Thomas Mitchell: Poorly maintained highways costing lives on Scotland’s roads

Thomas Mitchell: Poorly maintained highways costing lives on Scotland’s roads

Thomas Mitchell

There is an epidemic happening on Scotland’s roads. Road defects, especially potholes, have been blamed for 15 deaths and over 700 injuries since 2013 according to figures obtained from Police Scotland.

Any death on Scotland’s roads is a tragedy, but the occurrence is even more tragic when the cause of death is avoidable. Maintaining Scotland’s roads is not an easy job; local authorities and Transport Scotland are burdened with maintaining endless miles with finite funds available.

The Roads (Scotland) Act 1984 confers powers and duties upon roads authorities. It sets out their obligation to users of the road network including “maintaining” the roads. Why then are so many accidents happening because of road defects?”

Scotland plans to spend £4.6 billion on Net Zero, Energy and Transport in 2023/24, so there must be sufficient budget to ensure the roads are maintained adequately and kept free from hazardous defects? Regularly we see roads authorities blame a lack of available funds for their failure to meet their maintenance obligations, but in my view, that is not a valid excuse.

In my opinion, there’s been a gradual deterioration of what was once a more proactive approach by many roads authorities regarding road repair. The austerity programme introduced by David Cameron’s coalition government of 2010 has a lot to answer for across many facets of society, but the cost cutting imposed has had a profound impact on the ability of councils to meet their maintenance obligations. Scotland-wide, there has been a move from proactive road repair to reactive repair. This has consequences for road safety and is reflected in the casualty figures resulting from road defects.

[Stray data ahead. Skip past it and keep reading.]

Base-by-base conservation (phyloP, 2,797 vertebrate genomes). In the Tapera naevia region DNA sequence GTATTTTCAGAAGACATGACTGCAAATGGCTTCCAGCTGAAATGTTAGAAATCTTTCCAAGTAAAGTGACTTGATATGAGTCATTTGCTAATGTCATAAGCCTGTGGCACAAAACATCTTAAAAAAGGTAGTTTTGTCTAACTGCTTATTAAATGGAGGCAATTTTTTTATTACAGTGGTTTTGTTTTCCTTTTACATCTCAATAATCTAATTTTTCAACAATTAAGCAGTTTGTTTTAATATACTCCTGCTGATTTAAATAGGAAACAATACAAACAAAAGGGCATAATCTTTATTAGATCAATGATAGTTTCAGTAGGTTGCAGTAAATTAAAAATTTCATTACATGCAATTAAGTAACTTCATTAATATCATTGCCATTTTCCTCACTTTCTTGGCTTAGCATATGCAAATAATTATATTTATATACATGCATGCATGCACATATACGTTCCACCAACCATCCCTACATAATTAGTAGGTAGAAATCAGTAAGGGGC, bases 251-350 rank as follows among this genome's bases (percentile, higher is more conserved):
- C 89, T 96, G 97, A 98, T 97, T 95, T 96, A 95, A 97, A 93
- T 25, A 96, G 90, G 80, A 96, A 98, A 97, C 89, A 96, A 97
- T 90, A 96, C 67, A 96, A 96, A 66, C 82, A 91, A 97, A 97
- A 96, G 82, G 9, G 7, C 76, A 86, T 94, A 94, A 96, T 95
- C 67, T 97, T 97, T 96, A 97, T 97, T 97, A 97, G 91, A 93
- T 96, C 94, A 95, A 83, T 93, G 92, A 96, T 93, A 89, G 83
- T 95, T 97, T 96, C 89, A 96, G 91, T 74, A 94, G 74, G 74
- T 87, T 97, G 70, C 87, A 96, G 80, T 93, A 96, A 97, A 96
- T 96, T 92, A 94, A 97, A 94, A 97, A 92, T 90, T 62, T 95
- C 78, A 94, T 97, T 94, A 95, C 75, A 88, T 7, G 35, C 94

However, an enforced reactive policy does not result in cost saving. If a defect causes the death of a road user and negligence can be established, the cost to the local authority in paying damages to the bereaved family will greatly exceed the cost of repair in the first place. Furthermore, the loss of life is an absolute tragedy. We know it is the most vulnerable, two wheeled road users, that need better protection.

As a civil lawyer representing cyclists and motorcyclists killed or injured on Scotland’s roads, I’ve seen the attitude of roads authorities towards claims intimated against them for failing in their statutory duty to maintain the highway. Most deny liability at an early stage, maintaining they have a reasonable system of maintenance and inspection. This attitude of almost universal early denial leads to increased litigation and cost. Highland Council frequently don’t even acknowledge claims intimated to them under an agreed protocol, thus forcing litigation as the only route to resolve the claim. Often cases are settled at a late stage. One must question whether the costs incurred in increased legal bills would surely be better spent repairing the roads in the first place.

Roads authorities must be held to account. Cost cutting is understandable and perhaps unavoidable but cutting costs in one area that leads to increased costs in another is surely not an acceptable practice.

Scotland’s road users, particularly motorcyclists and cyclists, deserve a road network that is safe for use. The figures quoted by Police Scotland highlight a serious and costly problem with the current road inspection and maintenance practices. We believe that these figures only show a fraction of the incidents occurring due to poor road maintenance as many are never reported to Police Scotland. There must be a call to action to make our roads safer for all users.

Thomas Mitchell is an associate solicitor at RTA LAW LLP

Share icon
Share this article: